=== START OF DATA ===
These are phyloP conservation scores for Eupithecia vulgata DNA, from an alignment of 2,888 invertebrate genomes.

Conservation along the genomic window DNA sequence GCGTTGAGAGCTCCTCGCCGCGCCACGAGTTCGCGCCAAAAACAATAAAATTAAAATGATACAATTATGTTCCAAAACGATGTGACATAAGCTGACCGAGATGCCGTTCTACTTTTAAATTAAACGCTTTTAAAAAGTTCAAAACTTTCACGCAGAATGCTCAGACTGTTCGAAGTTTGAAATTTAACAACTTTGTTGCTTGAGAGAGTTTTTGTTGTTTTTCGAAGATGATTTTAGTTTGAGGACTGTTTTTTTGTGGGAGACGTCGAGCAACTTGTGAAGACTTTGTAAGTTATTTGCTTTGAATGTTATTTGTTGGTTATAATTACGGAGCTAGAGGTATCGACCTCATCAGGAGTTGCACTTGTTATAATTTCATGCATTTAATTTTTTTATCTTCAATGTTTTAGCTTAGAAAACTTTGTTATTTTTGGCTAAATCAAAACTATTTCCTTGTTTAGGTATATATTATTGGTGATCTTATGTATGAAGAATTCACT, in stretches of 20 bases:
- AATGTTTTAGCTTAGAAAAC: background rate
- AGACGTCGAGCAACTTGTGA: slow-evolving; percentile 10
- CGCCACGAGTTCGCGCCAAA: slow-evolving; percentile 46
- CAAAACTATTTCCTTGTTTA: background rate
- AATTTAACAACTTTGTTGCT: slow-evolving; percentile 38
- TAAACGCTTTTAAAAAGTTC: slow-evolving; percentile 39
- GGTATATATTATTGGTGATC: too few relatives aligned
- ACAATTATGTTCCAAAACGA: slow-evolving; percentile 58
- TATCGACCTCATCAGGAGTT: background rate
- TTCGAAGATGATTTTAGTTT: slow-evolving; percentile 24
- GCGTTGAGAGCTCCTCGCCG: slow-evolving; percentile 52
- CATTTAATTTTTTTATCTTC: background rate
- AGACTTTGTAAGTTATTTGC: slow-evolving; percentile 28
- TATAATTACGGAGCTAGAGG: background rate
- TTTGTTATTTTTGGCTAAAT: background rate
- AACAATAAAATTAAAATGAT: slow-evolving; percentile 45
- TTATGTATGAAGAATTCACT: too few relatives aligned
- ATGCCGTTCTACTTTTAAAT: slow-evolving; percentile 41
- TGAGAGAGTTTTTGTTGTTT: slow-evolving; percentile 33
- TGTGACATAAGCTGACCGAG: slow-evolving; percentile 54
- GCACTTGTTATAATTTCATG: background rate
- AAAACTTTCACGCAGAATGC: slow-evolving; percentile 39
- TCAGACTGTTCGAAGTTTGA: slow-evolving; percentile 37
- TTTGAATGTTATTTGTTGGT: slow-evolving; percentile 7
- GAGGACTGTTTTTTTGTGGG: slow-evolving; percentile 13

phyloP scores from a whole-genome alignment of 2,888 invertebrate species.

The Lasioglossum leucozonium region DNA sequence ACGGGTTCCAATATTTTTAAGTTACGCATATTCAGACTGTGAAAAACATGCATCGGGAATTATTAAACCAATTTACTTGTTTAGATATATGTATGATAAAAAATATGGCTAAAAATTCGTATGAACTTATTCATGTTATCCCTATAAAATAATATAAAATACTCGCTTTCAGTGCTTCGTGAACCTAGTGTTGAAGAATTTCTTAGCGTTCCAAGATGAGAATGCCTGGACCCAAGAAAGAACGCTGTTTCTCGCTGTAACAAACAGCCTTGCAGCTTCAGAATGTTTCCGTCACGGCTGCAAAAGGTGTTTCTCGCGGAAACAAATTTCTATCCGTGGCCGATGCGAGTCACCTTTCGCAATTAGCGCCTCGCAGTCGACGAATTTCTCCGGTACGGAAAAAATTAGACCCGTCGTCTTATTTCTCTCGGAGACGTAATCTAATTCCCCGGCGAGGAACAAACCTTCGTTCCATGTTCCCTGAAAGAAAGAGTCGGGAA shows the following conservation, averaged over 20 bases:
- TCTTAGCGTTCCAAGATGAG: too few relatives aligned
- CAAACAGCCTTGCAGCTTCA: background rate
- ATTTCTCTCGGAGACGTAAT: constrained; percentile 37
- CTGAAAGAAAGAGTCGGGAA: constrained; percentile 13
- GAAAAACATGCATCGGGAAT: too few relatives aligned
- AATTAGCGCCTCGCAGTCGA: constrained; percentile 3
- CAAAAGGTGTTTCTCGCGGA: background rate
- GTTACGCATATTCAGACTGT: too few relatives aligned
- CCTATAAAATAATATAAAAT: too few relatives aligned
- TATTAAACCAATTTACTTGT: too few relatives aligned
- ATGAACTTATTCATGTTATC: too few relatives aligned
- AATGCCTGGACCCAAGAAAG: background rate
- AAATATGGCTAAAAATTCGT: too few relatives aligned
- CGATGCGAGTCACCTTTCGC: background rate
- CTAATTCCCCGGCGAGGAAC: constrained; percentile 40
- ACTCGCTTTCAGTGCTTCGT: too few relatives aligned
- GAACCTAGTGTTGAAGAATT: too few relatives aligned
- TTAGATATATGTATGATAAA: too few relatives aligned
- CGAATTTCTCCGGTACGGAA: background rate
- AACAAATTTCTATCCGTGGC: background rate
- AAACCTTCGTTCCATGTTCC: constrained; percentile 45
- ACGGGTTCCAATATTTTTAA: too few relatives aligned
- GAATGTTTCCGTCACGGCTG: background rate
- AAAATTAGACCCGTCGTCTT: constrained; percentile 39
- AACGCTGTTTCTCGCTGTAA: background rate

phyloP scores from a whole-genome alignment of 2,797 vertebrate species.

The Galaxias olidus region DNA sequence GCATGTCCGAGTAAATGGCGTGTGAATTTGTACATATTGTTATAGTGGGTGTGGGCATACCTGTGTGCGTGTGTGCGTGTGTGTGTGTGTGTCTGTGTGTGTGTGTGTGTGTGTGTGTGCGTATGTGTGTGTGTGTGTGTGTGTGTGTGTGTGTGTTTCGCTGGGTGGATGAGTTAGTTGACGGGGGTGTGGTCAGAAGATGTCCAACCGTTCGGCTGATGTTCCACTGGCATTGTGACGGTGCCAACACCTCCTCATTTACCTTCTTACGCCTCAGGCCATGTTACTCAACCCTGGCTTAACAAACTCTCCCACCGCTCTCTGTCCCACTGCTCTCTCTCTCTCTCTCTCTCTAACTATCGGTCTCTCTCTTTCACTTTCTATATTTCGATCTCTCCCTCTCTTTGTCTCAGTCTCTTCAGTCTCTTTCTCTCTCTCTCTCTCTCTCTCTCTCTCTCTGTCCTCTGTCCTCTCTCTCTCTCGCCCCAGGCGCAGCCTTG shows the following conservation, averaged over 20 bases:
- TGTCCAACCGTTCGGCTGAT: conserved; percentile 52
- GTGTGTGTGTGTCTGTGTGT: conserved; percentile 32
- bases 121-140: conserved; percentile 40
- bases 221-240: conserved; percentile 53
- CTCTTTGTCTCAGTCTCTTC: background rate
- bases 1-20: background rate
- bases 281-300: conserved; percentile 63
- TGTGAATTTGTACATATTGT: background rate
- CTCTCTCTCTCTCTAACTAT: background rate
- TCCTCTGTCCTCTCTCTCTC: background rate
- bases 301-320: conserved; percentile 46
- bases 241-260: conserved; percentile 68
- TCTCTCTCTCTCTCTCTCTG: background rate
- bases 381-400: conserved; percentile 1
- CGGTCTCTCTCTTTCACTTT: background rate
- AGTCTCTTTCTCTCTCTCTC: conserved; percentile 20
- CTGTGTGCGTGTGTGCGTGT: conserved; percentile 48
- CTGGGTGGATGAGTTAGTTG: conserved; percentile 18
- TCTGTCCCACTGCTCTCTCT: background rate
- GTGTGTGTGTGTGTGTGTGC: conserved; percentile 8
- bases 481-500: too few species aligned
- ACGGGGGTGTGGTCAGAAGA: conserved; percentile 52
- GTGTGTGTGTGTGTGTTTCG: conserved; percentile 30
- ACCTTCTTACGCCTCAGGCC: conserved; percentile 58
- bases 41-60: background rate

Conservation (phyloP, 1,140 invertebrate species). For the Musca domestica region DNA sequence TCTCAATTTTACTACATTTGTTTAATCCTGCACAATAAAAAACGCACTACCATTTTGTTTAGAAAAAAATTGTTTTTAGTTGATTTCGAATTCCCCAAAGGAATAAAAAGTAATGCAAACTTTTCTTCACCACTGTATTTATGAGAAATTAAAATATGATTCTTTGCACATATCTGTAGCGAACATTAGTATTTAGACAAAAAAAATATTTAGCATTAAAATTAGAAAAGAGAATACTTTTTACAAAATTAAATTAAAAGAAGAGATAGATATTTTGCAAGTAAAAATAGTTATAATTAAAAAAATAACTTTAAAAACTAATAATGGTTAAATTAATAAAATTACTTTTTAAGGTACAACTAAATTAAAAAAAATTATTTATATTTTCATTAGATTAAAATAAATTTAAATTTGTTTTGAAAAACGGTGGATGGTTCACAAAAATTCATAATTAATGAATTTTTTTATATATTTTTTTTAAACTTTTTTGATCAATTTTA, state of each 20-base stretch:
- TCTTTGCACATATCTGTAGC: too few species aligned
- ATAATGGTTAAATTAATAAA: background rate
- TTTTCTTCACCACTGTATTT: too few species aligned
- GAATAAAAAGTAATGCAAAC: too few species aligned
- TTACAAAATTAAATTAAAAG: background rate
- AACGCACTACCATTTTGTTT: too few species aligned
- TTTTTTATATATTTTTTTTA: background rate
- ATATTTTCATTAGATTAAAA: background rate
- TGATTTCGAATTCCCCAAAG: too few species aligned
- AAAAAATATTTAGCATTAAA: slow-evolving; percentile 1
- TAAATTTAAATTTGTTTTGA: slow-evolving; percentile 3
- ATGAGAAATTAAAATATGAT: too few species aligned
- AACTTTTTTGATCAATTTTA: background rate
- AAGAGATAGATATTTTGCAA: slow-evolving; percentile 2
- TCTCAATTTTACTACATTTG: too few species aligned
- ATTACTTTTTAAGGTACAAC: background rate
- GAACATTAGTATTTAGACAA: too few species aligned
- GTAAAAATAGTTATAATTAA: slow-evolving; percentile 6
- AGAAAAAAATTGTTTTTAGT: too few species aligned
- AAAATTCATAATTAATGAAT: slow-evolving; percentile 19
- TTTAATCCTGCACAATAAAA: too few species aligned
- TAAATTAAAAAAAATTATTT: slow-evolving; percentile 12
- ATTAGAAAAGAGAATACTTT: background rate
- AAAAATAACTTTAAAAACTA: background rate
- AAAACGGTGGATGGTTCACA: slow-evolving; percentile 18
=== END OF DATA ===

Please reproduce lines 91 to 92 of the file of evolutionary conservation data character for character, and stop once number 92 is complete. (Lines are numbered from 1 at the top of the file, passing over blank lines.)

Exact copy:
- TGATTTCGAATTCCCCAAAG: too few species aligned
- AAAAAATATTTAGCATTAAA: slow-evolving; percentile 1